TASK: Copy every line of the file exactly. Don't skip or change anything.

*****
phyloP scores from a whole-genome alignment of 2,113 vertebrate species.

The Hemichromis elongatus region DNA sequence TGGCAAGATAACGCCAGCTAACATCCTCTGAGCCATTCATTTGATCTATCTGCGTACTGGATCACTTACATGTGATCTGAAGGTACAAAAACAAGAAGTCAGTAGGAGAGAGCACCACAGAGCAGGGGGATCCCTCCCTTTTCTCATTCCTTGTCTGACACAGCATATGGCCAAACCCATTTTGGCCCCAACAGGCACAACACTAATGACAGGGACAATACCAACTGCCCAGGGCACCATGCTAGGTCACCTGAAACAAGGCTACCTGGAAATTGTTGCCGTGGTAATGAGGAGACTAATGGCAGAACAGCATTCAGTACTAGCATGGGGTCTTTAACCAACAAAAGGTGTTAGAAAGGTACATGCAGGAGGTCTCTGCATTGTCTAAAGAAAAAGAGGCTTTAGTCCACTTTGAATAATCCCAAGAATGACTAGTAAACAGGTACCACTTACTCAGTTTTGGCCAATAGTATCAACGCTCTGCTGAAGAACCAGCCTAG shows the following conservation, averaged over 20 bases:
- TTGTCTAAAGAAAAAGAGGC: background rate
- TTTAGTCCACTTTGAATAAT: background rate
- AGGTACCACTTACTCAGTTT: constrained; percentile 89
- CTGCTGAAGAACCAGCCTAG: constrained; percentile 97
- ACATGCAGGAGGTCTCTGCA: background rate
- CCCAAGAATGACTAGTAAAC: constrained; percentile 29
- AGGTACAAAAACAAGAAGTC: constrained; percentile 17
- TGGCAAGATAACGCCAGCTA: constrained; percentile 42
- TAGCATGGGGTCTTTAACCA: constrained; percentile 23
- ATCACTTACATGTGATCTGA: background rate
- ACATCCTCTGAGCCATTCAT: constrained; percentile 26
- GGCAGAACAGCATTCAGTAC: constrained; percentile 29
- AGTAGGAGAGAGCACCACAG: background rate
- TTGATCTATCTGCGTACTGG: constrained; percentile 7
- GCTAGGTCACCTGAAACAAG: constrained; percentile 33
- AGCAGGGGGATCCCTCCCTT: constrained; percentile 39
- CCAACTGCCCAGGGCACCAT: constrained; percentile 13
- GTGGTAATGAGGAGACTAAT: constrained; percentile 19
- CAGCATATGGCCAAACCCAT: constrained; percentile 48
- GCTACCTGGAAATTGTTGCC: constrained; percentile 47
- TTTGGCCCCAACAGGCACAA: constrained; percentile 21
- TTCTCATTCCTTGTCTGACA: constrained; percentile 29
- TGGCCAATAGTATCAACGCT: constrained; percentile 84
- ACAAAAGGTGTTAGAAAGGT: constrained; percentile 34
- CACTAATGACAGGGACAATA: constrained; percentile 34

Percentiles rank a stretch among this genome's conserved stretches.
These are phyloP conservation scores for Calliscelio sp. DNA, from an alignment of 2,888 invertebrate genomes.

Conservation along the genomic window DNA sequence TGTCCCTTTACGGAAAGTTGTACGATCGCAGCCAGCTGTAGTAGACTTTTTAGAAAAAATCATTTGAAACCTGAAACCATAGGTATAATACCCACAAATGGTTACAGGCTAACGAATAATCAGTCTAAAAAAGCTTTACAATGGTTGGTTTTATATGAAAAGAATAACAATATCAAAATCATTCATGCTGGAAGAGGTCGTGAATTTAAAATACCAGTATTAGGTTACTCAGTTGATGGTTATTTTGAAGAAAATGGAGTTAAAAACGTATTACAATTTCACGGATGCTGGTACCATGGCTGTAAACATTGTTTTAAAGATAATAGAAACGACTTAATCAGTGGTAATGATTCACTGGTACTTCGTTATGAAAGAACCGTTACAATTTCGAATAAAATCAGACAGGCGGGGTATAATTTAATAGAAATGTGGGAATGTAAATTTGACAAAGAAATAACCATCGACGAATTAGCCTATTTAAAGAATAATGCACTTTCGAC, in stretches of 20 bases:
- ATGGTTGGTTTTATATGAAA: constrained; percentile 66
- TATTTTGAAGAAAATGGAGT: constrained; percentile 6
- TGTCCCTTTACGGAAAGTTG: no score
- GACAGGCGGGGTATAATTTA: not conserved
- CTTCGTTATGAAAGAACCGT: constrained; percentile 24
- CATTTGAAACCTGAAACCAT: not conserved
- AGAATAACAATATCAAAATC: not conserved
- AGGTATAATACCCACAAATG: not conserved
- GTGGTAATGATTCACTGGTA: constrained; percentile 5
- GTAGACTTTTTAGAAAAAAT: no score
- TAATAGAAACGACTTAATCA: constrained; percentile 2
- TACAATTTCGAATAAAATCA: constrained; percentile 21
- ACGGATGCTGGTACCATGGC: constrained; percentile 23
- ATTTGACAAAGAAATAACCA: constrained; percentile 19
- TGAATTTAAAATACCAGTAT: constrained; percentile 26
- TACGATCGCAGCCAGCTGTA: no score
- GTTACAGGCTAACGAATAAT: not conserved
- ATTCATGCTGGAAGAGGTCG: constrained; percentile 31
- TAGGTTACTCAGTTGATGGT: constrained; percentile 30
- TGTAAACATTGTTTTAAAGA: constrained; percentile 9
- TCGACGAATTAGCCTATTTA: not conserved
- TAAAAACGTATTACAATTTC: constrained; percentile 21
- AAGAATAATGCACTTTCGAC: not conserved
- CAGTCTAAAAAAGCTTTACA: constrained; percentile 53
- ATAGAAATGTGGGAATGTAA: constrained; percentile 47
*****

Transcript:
phyloP scores from a whole-genome alignment of 2,113 vertebrate species.

The Hemichromis elongatus region DNA sequence TGGCAAGATAACGCCAGCTAACATCCTCTGAGCCATTCATTTGATCTATCTGCGTACTGGATCACTTACATGTGATCTGAAGGTACAAAAACAAGAAGTCAGTAGGAGAGAGCACCACAGAGCAGGGGGATCCCTCCCTTTTCTCATTCCTTGTCTGACACAGCATATGGCCAAACCCATTTTGGCCCCAACAGGCACAACACTAATGACAGGGACAATACCAACTGCCCAGGGCACCATGCTAGGTCACCTGAAACAAGGCTACCTGGAAATTGTTGCCGTGGTAATGAGGAGACTAATGGCAGAACAGCATTCAGTACTAGCATGGGGTCTTTAACCAACAAAAGGTGTTAGAAAGGTACATGCAGGAGGTCTCTGCATTGTCTAAAGAAAAAGAGGCTTTAGTCCACTTTGAATAATCCCAAGAATGACTAGTAAACAGGTACCACTTACTCAGTTTTGGCCAATAGTATCAACGCTCTGCTGAAGAACCAGCCTAG shows the following conservation, averaged over 20 bases:
- TTGTCTAAAGAAAAAGAGGC: background rate
- TTTAGTCCACTTTGAATAAT: background rate
- AGGTACCACTTACTCAGTTT: constrained; percentile 89
- CTGCTGAAGAACCAGCCTAG: constrained; percentile 97
- ACATGCAGGAGGTCTCTGCA: background rate
- CCCAAGAATGACTAGTAAAC: constrained; percentile 29
- AGGTACAAAAACAAGAAGTC: constrained; percentile 17
- TGGCAAGATAACGCCAGCTA: constrained; percentile 42
- TAGCATGGGGTCTTTAACCA: constrained; percentile 23
- ATCACTTACATGTGATCTGA: background rate
- ACATCCTCTGAGCCATTCAT: constrained; percentile 26
- GGCAGAACAGCATTCAGTAC: constrained; percentile 29
- AGTAGGAGAGAGCACCACAG: background rate
- TTGATCTATCTGCGTACTGG: constrained; percentile 7
- GCTAGGTCACCTGAAACAAG: constrained; percentile 33
- AGCAGGGGGATCCCTCCCTT: constrained; percentile 39
- CCAACTGCCCAGGGCACCAT: constrained; percentile 13
- GTGGTAATGAGGAGACTAAT: constrained; percentile 19
- CAGCATATGGCCAAACCCAT: constrained; percentile 48
- GCTACCTGGAAATTGTTGCC: constrained; percentile 47
- TTTGGCCCCAACAGGCACAA: constrained; percentile 21
- TTCTCATTCCTTGTCTGACA: constrained; percentile 29
- TGGCCAATAGTATCAACGCT: constrained; percentile 84
- ACAAAAGGTGTTAGAAAGGT: constrained; percentile 34
- CACTAATGACAGGGACAATA: constrained; percentile 34

Percentiles rank a stretch among this genome's conserved stretches.
These are phyloP conservation scores for Calliscelio sp. DNA, from an alignment of 2,888 invertebrate genomes.

Conservation along the genomic window DNA sequence TGTCCCTTTACGGAAAGTTGTACGATCGCAGCCAGCTGTAGTAGACTTTTTAGAAAAAATCATTTGAAACCTGAAACCATAGGTATAATACCCACAAATGGTTACAGGCTAACGAATAATCAGTCTAAAAAAGCTTTACAATGGTTGGTTTTATATGAAAAGAATAACAATATCAAAATCATTCATGCTGGAAGAGGTCGTGAATTTAAAATACCAGTATTAGGTTACTCAGTTGATGGTTATTTTGAAGAAAATGGAGTTAAAAACGTATTACAATTTCACGGATGCTGGTACCATGGCTGTAAACATTGTTTTAAAGATAATAGAAACGACTTAATCAGTGGTAATGATTCACTGGTACTTCGTTATGAAAGAACCGTTACAATTTCGAATAAAATCAGACAGGCGGGGTATAATTTAATAGAAATGTGGGAATGTAAATTTGACAAAGAAATAACCATCGACGAATTAGCCTATTTAAAGAATAATGCACTTTCGAC, in stretches of 20 bases:
- ATGGTTGGTTTTATATGAAA: constrained; percentile 66
- TATTTTGAAGAAAATGGAGT: constrained; percentile 6
- TGTCCCTTTACGGAAAGTTG: no score
- GACAGGCGGGGTATAATTTA: not conserved
- CTTCGTTATGAAAGAACCGT: constrained; percentile 24
- CATTTGAAACCTGAAACCAT: not conserved
- AGAATAACAATATCAAAATC: not conserved
- AGGTATAATACCCACAAATG: not conserved
- GTGGTAATGATTCACTGGTA: constrained; percentile 5
- GTAGACTTTTTAGAAAAAAT: no score
- TAATAGAAACGACTTAATCA: constrained; percentile 2
- TACAATTTCGAATAAAATCA: constrained; percentile 21
- ACGGATGCTGGTACCATGGC: constrained; percentile 23
- ATTTGACAAAGAAATAACCA: constrained; percentile 19
- TGAATTTAAAATACCAGTAT: constrained; percentile 26
- TACGATCGCAGCCAGCTGTA: no score
- GTTACAGGCTAACGAATAAT: not conserved
- ATTCATGCTGGAAGAGGTCG: constrained; percentile 31
- TAGGTTACTCAGTTGATGGT: constrained; percentile 30
- TGTAAACATTGTTTTAAAGA: constrained; percentile 9
- TCGACGAATTAGCCTATTTA: not conserved
- TAAAAACGTATTACAATTTC: constrained; percentile 21
- AAGAATAATGCACTTTCGAC: not conserved
- CAGTCTAAAAAAGCTTTACA: constrained; percentile 53
- ATAGAAATGTGGGAATGTAA: constrained; percentile 47